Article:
BOOK REVIEW – Tirso Virgos
“The Lost History of Liberalism” by Helena Rosenblatt, 2018
Liberal policies, liberal democracies, and even liberal dispositions are different ideas in different countries, but they share a series of common principles that define every strand of liberalism. At the thin core of liberal ideology, we always find the idea of protection of individual freedom from interference as well as a focus on the idea of the rights of each citizen. Regardless of the commitment to equality of opportunities, the value of autonomy, or limits of the state in matters of perfectionism or redistribution, all liberals share these principles.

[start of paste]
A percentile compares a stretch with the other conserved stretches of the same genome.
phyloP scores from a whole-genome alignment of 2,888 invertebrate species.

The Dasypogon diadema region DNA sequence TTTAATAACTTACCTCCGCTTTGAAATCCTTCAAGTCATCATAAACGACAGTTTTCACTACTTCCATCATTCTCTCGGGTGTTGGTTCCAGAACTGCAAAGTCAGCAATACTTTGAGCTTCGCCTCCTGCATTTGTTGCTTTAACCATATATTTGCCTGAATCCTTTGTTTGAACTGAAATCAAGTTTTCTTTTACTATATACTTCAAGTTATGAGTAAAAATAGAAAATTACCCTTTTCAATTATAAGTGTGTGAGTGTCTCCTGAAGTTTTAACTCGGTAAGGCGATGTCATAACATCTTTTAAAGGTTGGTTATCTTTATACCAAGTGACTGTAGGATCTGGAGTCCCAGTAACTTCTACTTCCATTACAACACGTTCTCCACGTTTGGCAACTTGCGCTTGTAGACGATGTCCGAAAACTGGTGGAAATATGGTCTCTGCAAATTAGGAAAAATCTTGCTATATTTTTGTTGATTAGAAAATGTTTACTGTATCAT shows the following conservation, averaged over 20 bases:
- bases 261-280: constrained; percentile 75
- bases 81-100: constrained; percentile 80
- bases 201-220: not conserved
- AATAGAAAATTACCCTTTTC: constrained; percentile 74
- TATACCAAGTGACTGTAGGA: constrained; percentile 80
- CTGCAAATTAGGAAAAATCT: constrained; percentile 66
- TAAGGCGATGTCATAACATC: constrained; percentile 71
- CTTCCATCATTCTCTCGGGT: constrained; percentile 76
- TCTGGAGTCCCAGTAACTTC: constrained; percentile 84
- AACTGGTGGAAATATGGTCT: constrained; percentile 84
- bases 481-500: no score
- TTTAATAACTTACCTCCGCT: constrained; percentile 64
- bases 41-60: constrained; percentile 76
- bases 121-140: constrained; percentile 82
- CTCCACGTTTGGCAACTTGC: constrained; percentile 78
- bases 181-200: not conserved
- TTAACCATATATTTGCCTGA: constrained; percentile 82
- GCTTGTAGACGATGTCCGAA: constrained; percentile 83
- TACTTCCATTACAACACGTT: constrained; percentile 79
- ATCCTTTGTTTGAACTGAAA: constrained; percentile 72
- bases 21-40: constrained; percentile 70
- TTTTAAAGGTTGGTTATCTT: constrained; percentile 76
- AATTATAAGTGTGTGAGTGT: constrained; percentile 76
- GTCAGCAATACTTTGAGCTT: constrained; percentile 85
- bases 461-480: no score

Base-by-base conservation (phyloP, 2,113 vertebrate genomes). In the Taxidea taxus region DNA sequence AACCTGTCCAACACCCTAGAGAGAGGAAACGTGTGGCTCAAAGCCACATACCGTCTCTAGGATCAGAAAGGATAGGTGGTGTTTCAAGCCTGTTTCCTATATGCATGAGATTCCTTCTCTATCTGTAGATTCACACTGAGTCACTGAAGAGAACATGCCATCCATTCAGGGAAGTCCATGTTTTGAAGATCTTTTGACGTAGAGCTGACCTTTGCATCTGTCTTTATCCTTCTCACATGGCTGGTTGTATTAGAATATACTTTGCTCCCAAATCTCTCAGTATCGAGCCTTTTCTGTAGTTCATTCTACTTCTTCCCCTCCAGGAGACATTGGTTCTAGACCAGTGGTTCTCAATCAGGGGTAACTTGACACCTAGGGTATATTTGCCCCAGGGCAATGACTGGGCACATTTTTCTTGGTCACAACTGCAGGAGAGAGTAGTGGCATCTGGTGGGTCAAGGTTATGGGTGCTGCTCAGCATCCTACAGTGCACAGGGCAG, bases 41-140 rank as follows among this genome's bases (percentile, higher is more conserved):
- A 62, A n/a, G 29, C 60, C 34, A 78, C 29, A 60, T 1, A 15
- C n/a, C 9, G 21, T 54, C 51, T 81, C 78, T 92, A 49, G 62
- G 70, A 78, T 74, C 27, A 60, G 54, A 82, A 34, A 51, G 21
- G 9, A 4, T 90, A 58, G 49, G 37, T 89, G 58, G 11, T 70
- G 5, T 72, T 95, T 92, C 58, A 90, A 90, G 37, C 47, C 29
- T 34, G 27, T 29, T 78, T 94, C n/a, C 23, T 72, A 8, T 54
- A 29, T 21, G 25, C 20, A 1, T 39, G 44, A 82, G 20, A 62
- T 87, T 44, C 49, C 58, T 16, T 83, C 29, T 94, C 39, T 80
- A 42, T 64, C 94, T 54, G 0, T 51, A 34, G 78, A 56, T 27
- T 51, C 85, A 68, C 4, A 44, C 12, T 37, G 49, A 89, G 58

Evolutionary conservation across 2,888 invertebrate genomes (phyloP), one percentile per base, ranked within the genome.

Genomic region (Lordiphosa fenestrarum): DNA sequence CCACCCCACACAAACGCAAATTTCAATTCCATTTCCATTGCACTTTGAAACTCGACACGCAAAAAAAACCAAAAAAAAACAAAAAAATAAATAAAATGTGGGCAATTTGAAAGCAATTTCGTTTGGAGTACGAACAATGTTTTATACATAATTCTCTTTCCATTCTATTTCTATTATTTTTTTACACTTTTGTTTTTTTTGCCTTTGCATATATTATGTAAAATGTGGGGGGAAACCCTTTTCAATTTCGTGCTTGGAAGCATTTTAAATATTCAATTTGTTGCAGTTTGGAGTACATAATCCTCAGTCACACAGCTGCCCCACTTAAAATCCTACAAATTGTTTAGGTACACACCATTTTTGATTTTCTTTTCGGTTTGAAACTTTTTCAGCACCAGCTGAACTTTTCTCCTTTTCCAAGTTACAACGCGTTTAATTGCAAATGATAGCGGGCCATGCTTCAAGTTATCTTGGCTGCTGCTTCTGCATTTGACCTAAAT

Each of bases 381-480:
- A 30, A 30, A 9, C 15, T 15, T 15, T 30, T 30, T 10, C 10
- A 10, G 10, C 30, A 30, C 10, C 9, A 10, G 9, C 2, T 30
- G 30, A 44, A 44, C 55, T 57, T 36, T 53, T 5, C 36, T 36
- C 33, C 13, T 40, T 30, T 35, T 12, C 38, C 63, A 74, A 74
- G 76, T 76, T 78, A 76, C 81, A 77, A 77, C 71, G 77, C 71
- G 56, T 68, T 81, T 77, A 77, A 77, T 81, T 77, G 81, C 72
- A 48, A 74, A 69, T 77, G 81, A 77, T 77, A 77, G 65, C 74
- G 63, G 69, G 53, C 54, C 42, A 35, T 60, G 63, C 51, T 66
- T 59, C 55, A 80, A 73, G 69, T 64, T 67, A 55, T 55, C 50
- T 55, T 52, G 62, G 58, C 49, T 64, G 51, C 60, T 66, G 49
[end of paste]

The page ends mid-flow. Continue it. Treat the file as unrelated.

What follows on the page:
However, in her great book The Lost History of Liberalism, Helena Rosenblatt argues that what she calls ‘the turn to rights’, which is mainly focused on avoiding interference in the private sphere, in liberal ideology has been a recent invention and has been based on the Anglo-Saxon liberal tradition. Meanwhile, historical liberalism, which emphasized civic virtue and morals and has its roots in Germany and France, has been nearly forgotten. Thus, the association of liberalism with the United Kingdom and, especially, the United States is false and obscures a very important part of the liberal tradition that could be used to reconceptualise the term and propose political alternatives in today’s world.